Better than Kerouac? Maybe - Baltimore Post-ExaminerBaltimore Post-Examiner

Better than Kerouac? Maybe

I’ve always written. Virtually for as long as I can remember. That’s one of the things about having an elder sister who is a teacher. She enjoyed having a brother eight years younger to practice on when she was younger, so I got to Infants school around age five already a fluent reader and quite able to write – thank you.

Junior school saw me writing verse with some distinction, for a nine year old, and receiving some praise from my teacher for managing to find a rhyme for “Robertson Hare” (despair) in a long and rambling poem about something I cannot remember.

Secondary school, and one of my English teachers wrote in a report that, “It must be a long time since someone of Robert’s ability has not made the grade for entry into an “O” Level class, but I cannot possibly justify it unless he produces more high quality written work. A nice man, nonetheless who read the class some fabulous short stories as examples to inspire us, one of which was about a great leap frog contest.

It was some story, which stayed with me for many years in my memory drawer, but along with a lot of other things from what was in retrospect a very difficult time for me – along with adolescence and puberty I was going home each day to a dying parent – the name of the author was forgotten.

Fast forward a few years and my comic book and Voice of America inspired infatuation with most things American got the chance to reach fruition thanks to Sir Freddie Laker, who started a low budget airline flying to New York for not much money at all, and my ongoing correspondence with a Wisconsin girl who had spent a year as an exchange student at my school who invited me to visit her in Madison Wisconsin where she was at college.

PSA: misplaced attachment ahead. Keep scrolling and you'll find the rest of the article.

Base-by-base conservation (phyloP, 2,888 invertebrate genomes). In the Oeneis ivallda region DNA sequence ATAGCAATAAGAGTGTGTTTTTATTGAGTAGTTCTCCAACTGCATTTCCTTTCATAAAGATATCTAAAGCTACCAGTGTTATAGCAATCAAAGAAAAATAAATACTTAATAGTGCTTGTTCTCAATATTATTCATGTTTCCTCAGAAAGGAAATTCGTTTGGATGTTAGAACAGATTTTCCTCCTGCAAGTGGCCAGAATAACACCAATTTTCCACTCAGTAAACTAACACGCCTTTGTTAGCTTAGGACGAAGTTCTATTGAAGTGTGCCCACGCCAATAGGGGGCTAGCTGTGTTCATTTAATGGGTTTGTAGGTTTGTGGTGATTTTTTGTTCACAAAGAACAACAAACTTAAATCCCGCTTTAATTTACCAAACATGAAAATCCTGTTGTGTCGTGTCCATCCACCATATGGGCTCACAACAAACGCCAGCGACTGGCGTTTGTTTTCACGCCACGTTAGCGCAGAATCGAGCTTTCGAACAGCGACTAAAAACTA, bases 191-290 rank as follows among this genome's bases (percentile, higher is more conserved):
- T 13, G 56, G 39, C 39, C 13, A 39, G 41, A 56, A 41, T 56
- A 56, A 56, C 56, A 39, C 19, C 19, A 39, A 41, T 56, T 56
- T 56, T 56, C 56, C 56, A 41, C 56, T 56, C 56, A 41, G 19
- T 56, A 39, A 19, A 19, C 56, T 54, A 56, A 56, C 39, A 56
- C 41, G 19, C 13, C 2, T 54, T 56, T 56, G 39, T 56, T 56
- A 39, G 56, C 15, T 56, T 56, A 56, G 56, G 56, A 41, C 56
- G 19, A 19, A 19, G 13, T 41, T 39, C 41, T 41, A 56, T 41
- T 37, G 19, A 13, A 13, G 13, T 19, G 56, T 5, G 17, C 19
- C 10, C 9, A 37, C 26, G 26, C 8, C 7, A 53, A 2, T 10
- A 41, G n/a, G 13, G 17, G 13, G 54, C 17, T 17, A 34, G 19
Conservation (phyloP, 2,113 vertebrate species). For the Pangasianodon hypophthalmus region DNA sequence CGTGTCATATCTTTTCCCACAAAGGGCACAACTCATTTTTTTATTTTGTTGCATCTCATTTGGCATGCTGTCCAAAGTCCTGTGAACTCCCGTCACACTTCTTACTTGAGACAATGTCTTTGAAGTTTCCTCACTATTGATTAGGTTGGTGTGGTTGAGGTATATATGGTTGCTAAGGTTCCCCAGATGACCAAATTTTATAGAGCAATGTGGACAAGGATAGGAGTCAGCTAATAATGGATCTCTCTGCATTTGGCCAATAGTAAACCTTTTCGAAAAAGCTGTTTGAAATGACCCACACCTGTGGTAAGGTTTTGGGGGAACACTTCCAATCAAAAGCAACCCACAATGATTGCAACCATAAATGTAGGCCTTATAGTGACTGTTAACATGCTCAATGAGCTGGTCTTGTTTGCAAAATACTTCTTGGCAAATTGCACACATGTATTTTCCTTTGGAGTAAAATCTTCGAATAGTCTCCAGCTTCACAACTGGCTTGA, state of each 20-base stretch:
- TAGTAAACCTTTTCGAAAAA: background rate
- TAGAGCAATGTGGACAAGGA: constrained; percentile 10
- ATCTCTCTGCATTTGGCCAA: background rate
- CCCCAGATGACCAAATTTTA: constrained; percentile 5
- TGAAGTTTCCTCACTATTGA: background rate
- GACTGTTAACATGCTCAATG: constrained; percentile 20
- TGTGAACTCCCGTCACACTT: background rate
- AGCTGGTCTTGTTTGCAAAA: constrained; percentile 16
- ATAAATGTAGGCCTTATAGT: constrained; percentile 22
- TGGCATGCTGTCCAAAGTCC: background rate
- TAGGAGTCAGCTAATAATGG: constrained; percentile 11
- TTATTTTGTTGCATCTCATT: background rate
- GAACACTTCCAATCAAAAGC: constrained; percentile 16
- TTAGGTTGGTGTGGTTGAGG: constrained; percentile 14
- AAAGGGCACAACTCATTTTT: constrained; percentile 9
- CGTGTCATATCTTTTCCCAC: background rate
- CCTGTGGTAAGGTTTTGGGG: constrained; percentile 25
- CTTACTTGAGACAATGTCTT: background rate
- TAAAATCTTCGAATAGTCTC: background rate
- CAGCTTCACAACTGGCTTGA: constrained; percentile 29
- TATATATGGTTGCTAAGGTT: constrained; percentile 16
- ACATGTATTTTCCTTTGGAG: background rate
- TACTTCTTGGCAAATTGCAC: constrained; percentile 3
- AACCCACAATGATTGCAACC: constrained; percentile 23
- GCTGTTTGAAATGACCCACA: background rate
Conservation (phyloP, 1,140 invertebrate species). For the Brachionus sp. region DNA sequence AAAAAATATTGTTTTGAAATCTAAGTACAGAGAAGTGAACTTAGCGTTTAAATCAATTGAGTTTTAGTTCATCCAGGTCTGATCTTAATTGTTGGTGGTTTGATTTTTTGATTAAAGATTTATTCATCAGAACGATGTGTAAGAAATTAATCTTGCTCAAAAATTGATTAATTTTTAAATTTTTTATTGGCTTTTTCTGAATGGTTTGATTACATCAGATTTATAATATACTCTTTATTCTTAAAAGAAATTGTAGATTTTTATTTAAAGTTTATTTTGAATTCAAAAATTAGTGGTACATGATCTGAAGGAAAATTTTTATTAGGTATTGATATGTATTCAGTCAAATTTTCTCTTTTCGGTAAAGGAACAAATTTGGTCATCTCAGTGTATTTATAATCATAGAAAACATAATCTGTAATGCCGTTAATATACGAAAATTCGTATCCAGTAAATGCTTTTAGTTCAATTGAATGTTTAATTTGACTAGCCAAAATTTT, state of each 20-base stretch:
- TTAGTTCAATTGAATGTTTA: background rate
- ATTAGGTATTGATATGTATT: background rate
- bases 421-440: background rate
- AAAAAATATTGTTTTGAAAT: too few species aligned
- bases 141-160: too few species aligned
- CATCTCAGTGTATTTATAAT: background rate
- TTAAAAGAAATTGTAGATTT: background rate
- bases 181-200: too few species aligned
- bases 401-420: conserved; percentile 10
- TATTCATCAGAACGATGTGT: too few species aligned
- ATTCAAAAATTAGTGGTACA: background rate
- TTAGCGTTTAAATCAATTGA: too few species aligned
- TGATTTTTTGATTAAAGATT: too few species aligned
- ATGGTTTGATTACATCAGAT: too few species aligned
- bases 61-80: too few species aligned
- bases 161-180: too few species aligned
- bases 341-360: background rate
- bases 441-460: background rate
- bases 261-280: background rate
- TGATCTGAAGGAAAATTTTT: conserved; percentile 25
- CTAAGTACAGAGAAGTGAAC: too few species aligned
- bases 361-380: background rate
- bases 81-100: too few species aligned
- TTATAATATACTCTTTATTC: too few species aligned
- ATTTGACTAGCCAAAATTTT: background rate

Sir Freddie Laker and his plane.

Oh, the memories are many of that trip, from start to finish, the travel, the events, the people, the places and many of them are seminal in the formation of what passes for my character. One young man (for we all were once) introduced me to some literature I had yet to read – having for the most part devoured European stuff , wordy but dire, Hesse, Sartre, Kafka – of a most definitely American flavour. “Revenge of The Lawn” the collection of short pieces by Richard Brautigan being one, and “On The Road” being the other. He ended up being my “Cody” of sorts.

Back to the English teacher at secondary school. He had told me once that my writing reminded him of a great American writer… which point I stopped listening due to a rapidly swelling head, but there followed something about the general lack of punctuation and hard to follow flow of things, obscure choice of metaphors and odd references. I managed to pass my exams by the way, but, unable to muster enough maturity to channel what creative energies I possessed, did better at empirical subjects like Chemistry, Mathematics and Physics.

So, I believe I first read On The Road during a hot summer in 1976 on East Johnson Street in Madison, a few blocks away from where Steve Miller and Boz Scaggs had shared an apartment when they were reportedly students there. You know, a couple blocks down from “Teddy Wedger’s Cornish Pasties” before he moved to State Street on the same side of the street as The Caribou Tavern  inspiration for the album. What needs saying about this book that hasn’t already been said already? I dug it, and in my fashion of the time devoured as much as I could lay my hands on of Kerouac’s other work with relish, but held the pickle.

Ann Charters bio on Jack. A good read.